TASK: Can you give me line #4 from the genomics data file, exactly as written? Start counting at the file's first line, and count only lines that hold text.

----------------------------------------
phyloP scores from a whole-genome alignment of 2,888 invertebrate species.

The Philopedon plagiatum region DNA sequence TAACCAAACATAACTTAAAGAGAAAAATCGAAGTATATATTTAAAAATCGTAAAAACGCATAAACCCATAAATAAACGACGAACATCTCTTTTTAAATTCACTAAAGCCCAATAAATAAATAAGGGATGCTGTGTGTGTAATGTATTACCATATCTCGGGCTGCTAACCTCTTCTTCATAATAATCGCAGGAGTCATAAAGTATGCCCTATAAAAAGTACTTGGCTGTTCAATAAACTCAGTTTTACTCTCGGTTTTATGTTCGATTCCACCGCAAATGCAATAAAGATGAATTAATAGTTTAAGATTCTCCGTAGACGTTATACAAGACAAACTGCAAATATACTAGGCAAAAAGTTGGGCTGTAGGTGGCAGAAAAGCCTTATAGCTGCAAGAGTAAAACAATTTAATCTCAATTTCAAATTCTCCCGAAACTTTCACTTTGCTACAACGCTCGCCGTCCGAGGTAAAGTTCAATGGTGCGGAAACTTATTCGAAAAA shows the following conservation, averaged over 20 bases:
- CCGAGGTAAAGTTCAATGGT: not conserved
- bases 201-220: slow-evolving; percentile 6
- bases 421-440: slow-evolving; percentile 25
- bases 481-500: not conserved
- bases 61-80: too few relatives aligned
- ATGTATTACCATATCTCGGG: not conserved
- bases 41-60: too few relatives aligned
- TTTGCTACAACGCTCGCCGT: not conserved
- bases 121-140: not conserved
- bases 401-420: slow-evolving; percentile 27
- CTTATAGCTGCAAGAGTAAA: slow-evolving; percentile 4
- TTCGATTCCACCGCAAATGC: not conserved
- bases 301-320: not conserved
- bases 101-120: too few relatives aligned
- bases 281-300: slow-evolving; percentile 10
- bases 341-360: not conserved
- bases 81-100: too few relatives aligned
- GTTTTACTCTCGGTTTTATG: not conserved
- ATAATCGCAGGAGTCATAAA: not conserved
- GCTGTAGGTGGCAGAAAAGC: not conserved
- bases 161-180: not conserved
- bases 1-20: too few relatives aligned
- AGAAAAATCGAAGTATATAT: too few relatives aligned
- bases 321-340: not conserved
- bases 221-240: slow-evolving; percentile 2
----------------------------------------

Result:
- bases 201-220: slow-evolving; percentile 6